Sheer Idiocy puts on hilarious performance

When I walked into Mother’s on Friday for a Sheer Idiocy show, I expected a good time. I’ve been to multiple shows and have never been disappointed to be there. And, at least until the next show, it appears that lack of disappointment will continue.

I particularly enjoyed their “long-form” bit, which involves some modicum of a story line and a basic plot. Because it’s all improvised, this can go terribly wrong if done incorrectly; with shorter bits, an improv team can change tactics if a joke doesn’t go over well with the audience. But, Sheer Idiocy’s story about two half-brained cowboys with 50 cents between them was hilarious. The two decide that they need some cows and figure that 50 cents could buy them five whole cows. When they arrive in town, though, the cattle salesman tells them they can only have two. After haggling for a while—and opting out of taking home a dead, green cow—the two cowboys purchase several calves. Unfortunately, the calves die because the cowboys can’t raise anything. They then hypothesize that cows can be grown from cow trees—the seeds of which are dead cows. The two go around town stealing every cow, all of which die. The skit ended with an entertaining scene of the two shooting down several more bovine.

Scenes From a Hat, a game in which the improv actors create scenes based on suggestions provided by audience members before the show, was as hysterical as always. With scenes like “Things you can say about your classes but not your girlfriend,” and “Worst ways for the world to end,” the audience could laugh at jokes that they themselves created. It also allowed the actors to incorporate some of Friday’s show’s running gags to continue, including one that included an actor’s flatulence.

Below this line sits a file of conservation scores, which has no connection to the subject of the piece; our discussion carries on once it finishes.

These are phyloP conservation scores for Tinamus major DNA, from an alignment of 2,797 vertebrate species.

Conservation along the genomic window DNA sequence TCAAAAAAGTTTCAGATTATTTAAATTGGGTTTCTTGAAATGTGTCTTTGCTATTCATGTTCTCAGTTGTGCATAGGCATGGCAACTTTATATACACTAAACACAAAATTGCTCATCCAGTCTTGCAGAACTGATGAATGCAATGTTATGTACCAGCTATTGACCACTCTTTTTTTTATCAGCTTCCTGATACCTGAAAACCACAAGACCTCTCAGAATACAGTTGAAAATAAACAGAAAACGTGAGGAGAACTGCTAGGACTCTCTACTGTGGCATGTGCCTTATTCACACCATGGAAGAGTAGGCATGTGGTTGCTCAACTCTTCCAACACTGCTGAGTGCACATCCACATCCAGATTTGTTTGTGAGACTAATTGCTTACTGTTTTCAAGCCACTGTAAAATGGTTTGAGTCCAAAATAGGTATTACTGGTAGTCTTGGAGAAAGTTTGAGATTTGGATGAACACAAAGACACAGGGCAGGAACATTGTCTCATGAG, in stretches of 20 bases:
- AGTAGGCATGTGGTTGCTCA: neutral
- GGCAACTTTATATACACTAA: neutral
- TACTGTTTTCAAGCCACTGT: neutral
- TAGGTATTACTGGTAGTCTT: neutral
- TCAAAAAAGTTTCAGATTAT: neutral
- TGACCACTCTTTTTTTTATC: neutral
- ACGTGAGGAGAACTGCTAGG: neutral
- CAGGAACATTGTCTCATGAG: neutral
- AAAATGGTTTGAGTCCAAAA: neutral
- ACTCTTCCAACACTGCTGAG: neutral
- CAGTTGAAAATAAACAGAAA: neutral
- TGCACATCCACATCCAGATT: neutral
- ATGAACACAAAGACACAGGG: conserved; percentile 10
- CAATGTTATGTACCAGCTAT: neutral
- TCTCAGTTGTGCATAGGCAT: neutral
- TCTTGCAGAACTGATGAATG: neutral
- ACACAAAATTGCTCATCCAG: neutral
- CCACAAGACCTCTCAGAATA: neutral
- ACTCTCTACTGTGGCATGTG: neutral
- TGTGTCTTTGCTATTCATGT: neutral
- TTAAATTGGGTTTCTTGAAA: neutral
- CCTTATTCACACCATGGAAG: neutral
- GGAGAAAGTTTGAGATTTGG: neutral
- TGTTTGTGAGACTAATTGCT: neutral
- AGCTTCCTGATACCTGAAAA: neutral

If I had to pick a game as my least favorite of the night, it would probably be “Famous Person Cafe,” a game in which three actors pretend to be famous people in history and popular culture. The catch, though, is that none of the actors know who they themselves are portraying and must figure that out over the course of the game. The problem I had with the game was mostly due to the choice of two of the famous “people.” One was Patrick Star, who I have nothing against, but Patrick is picked too frequently for my tastes, especially after hearing some of the more original ideas coming from the crowd. I also had no idea that one of the famous characters was Michael Phelps. But, this was probably due more to the yelling from the audience than the members of Sheer Idiocy. Luckily, the Helen Keller jokes—she was the other character—made up for these problems in spades.

“Objection” was also a riot. The game involves each actor trying to win a pseudo-court case, which isn’t really a court case. The topic is provided by the audience. As always, it started out semi-rational but quickly devolved into a chaotic situation with the members of Sheer Idiocy interrupting each other.

I would strongly encourage anyone interested in improv comedy—or anyone just looking for a good time—to go to a Sheer Idiocy show. Their next show will be on Friday, October 19. Visit http://sheeridiocy.com/ for more information.

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